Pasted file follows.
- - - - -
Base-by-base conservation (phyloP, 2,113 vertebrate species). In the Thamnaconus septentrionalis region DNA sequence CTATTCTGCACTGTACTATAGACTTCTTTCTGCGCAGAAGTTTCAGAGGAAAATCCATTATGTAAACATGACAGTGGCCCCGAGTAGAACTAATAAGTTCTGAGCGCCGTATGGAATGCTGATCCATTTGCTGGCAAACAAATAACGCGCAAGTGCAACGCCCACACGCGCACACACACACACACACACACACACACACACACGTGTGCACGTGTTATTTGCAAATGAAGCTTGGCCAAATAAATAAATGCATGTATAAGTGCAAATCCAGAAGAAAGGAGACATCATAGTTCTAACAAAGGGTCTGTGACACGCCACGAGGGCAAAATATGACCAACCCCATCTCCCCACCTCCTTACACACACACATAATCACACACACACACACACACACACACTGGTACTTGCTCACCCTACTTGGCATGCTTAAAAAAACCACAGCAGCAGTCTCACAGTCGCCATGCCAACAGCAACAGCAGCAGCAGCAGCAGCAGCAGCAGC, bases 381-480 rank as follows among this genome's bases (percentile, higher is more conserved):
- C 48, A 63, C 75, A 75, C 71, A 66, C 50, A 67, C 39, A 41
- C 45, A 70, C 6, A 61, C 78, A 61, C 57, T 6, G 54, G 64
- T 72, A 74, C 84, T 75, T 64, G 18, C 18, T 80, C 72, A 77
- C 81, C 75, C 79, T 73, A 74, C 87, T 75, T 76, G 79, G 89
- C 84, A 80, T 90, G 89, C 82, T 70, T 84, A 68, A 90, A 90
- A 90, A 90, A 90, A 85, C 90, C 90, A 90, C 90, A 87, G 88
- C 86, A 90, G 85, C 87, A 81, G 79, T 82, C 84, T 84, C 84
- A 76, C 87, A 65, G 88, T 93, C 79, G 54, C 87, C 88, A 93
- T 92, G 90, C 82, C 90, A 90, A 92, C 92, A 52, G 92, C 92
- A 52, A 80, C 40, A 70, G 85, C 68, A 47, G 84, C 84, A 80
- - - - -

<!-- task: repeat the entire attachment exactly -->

Base-by-base conservation (phyloP, 2,113 vertebrate species). In the Thamnaconus septentrionalis region DNA sequence CTATTCTGCACTGTACTATAGACTTCTTTCTGCGCAGAAGTTTCAGAGGAAAATCCATTATGTAAACATGACAGTGGCCCCGAGTAGAACTAATAAGTTCTGAGCGCCGTATGGAATGCTGATCCATTTGCTGGCAAACAAATAACGCGCAAGTGCAACGCCCACACGCGCACACACACACACACACACACACACACACACACGTGTGCACGTGTTATTTGCAAATGAAGCTTGGCCAAATAAATAAATGCATGTATAAGTGCAAATCCAGAAGAAAGGAGACATCATAGTTCTAACAAAGGGTCTGTGACACGCCACGAGGGCAAAATATGACCAACCCCATCTCCCCACCTCCTTACACACACACATAATCACACACACACACACACACACACACTGGTACTTGCTCACCCTACTTGGCATGCTTAAAAAAACCACAGCAGCAGTCTCACAGTCGCCATGCCAACAGCAACAGCAGCAGCAGCAGCAGCAGCAGCAGC, bases 381-480 rank as follows among this genome's bases (percentile, higher is more conserved):
- C 48, A 63, C 75, A 75, C 71, A 66, C 50, A 67, C 39, A 41
- C 45, A 70, C 6, A 61, C 78, A 61, C 57, T 6, G 54, G 64
- T 72, A 74, C 84, T 75, T 64, G 18, C 18, T 80, C 72, A 77
- C 81, C 75, C 79, T 73, A 74, C 87, T 75, T 76, G 79, G 89
- C 84, A 80, T 90, G 89, C 82, T 70, T 84, A 68, A 90, A 90
- A 90, A 90, A 90, A 85, C 90, C 90, A 90, C 90, A 87, G 88
- C 86, A 90, G 85, C 87, A 81, G 79, T 82, C 84, T 84, C 84
- A 76, C 87, A 65, G 88, T 93, C 79, G 54, C 87, C 88, A 93
- T 92, G 90, C 82, C 90, A 90, A 92, C 92, A 52, G 92, C 92
- A 52, A 80, C 40, A 70, G 85, C 68, A 47, G 84, C 84, A 80